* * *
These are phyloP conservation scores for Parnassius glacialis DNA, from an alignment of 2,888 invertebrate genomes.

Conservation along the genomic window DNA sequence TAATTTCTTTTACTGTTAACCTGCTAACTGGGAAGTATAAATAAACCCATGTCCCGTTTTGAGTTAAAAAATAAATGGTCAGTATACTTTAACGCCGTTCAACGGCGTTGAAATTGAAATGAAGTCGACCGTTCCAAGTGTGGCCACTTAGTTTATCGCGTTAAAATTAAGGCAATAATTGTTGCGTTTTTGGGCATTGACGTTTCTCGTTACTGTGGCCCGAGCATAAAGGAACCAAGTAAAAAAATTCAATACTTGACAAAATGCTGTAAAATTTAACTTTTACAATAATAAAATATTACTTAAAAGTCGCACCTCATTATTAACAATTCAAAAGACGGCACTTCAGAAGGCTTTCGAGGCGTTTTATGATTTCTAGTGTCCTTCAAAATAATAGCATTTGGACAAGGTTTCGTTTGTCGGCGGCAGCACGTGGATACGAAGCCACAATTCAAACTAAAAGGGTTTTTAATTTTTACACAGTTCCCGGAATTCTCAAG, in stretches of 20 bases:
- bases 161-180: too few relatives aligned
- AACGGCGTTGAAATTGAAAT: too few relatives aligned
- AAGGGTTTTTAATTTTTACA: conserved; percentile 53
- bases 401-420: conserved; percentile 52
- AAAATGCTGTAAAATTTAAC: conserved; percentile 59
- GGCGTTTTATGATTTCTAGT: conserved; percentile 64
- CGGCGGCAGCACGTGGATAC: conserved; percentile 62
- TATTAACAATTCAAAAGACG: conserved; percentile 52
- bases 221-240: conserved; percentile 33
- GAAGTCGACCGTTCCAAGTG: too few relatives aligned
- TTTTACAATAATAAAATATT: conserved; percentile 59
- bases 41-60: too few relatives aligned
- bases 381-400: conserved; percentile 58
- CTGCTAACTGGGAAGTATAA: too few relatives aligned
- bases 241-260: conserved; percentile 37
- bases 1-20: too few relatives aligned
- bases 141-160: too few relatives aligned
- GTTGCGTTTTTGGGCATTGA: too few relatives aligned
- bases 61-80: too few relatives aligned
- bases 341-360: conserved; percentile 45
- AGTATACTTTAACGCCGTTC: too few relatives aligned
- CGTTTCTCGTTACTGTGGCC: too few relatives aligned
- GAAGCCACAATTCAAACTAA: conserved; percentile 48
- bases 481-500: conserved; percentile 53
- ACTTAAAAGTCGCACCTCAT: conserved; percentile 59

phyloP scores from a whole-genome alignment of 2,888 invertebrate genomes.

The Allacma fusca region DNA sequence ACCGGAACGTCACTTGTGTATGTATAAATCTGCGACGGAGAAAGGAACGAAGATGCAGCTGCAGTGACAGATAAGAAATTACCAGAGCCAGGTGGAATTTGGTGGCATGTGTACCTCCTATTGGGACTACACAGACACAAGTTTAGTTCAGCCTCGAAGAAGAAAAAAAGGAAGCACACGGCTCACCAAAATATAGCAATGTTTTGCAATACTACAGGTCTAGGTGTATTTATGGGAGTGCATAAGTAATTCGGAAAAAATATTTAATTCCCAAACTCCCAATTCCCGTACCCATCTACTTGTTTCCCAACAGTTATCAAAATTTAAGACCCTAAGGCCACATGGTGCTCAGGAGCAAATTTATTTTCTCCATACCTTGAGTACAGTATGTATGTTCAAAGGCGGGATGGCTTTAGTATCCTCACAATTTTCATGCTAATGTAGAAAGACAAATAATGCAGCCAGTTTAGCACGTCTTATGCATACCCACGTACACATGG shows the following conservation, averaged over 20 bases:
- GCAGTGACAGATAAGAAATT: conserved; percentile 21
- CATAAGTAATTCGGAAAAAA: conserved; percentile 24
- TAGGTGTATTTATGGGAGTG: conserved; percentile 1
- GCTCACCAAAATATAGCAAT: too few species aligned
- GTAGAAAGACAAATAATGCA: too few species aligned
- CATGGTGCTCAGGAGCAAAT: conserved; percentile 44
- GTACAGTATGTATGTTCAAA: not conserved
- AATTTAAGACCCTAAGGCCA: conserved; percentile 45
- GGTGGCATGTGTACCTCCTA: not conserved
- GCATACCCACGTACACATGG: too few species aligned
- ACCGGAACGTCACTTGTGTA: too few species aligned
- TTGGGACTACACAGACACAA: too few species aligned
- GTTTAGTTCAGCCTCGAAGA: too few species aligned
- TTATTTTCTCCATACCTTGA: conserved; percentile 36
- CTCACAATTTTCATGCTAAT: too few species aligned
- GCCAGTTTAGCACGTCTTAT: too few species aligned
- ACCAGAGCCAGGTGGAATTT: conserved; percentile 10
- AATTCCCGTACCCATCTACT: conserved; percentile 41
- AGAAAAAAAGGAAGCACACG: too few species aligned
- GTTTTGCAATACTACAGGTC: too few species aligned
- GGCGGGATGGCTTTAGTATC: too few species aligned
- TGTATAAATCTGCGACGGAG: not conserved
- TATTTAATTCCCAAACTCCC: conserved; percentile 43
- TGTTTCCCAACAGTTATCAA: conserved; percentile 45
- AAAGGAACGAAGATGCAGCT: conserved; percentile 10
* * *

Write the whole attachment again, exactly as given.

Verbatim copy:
These are phyloP conservation scores for Parnassius glacialis DNA, from an alignment of 2,888 invertebrate genomes.

Conservation along the genomic window DNA sequence TAATTTCTTTTACTGTTAACCTGCTAACTGGGAAGTATAAATAAACCCATGTCCCGTTTTGAGTTAAAAAATAAATGGTCAGTATACTTTAACGCCGTTCAACGGCGTTGAAATTGAAATGAAGTCGACCGTTCCAAGTGTGGCCACTTAGTTTATCGCGTTAAAATTAAGGCAATAATTGTTGCGTTTTTGGGCATTGACGTTTCTCGTTACTGTGGCCCGAGCATAAAGGAACCAAGTAAAAAAATTCAATACTTGACAAAATGCTGTAAAATTTAACTTTTACAATAATAAAATATTACTTAAAAGTCGCACCTCATTATTAACAATTCAAAAGACGGCACTTCAGAAGGCTTTCGAGGCGTTTTATGATTTCTAGTGTCCTTCAAAATAATAGCATTTGGACAAGGTTTCGTTTGTCGGCGGCAGCACGTGGATACGAAGCCACAATTCAAACTAAAAGGGTTTTTAATTTTTACACAGTTCCCGGAATTCTCAAG, in stretches of 20 bases:
- bases 161-180: too few relatives aligned
- AACGGCGTTGAAATTGAAAT: too few relatives aligned
- AAGGGTTTTTAATTTTTACA: conserved; percentile 53
- bases 401-420: conserved; percentile 52
- AAAATGCTGTAAAATTTAAC: conserved; percentile 59
- GGCGTTTTATGATTTCTAGT: conserved; percentile 64
- CGGCGGCAGCACGTGGATAC: conserved; percentile 62
- TATTAACAATTCAAAAGACG: conserved; percentile 52
- bases 221-240: conserved; percentile 33
- GAAGTCGACCGTTCCAAGTG: too few relatives aligned
- TTTTACAATAATAAAATATT: conserved; percentile 59
- bases 41-60: too few relatives aligned
- bases 381-400: conserved; percentile 58
- CTGCTAACTGGGAAGTATAA: too few relatives aligned
- bases 241-260: conserved; percentile 37
- bases 1-20: too few relatives aligned
- bases 141-160: too few relatives aligned
- GTTGCGTTTTTGGGCATTGA: too few relatives aligned
- bases 61-80: too few relatives aligned
- bases 341-360: conserved; percentile 45
- AGTATACTTTAACGCCGTTC: too few relatives aligned
- CGTTTCTCGTTACTGTGGCC: too few relatives aligned
- GAAGCCACAATTCAAACTAA: conserved; percentile 48
- bases 481-500: conserved; percentile 53
- ACTTAAAAGTCGCACCTCAT: conserved; percentile 59

phyloP scores from a whole-genome alignment of 2,888 invertebrate genomes.

The Allacma fusca region DNA sequence ACCGGAACGTCACTTGTGTATGTATAAATCTGCGACGGAGAAAGGAACGAAGATGCAGCTGCAGTGACAGATAAGAAATTACCAGAGCCAGGTGGAATTTGGTGGCATGTGTACCTCCTATTGGGACTACACAGACACAAGTTTAGTTCAGCCTCGAAGAAGAAAAAAAGGAAGCACACGGCTCACCAAAATATAGCAATGTTTTGCAATACTACAGGTCTAGGTGTATTTATGGGAGTGCATAAGTAATTCGGAAAAAATATTTAATTCCCAAACTCCCAATTCCCGTACCCATCTACTTGTTTCCCAACAGTTATCAAAATTTAAGACCCTAAGGCCACATGGTGCTCAGGAGCAAATTTATTTTCTCCATACCTTGAGTACAGTATGTATGTTCAAAGGCGGGATGGCTTTAGTATCCTCACAATTTTCATGCTAATGTAGAAAGACAAATAATGCAGCCAGTTTAGCACGTCTTATGCATACCCACGTACACATGG shows the following conservation, averaged over 20 bases:
- GCAGTGACAGATAAGAAATT: conserved; percentile 21
- CATAAGTAATTCGGAAAAAA: conserved; percentile 24
- TAGGTGTATTTATGGGAGTG: conserved; percentile 1
- GCTCACCAAAATATAGCAAT: too few species aligned
- GTAGAAAGACAAATAATGCA: too few species aligned
- CATGGTGCTCAGGAGCAAAT: conserved; percentile 44
- GTACAGTATGTATGTTCAAA: not conserved
- AATTTAAGACCCTAAGGCCA: conserved; percentile 45
- GGTGGCATGTGTACCTCCTA: not conserved
- GCATACCCACGTACACATGG: too few species aligned
- ACCGGAACGTCACTTGTGTA: too few species aligned
- TTGGGACTACACAGACACAA: too few species aligned
- GTTTAGTTCAGCCTCGAAGA: too few species aligned
- TTATTTTCTCCATACCTTGA: conserved; percentile 36
- CTCACAATTTTCATGCTAAT: too few species aligned
- GCCAGTTTAGCACGTCTTAT: too few species aligned
- ACCAGAGCCAGGTGGAATTT: conserved; percentile 10
- AATTCCCGTACCCATCTACT: conserved; percentile 41
- AGAAAAAAAGGAAGCACACG: too few species aligned
- GTTTTGCAATACTACAGGTC: too few species aligned
- GGCGGGATGGCTTTAGTATC: too few species aligned
- TGTATAAATCTGCGACGGAG: not conserved
- TATTTAATTCCCAAACTCCC: conserved; percentile 43
- TGTTTCCCAACAGTTATCAA: conserved; percentile 45
- AAAGGAACGAAGATGCAGCT: conserved; percentile 10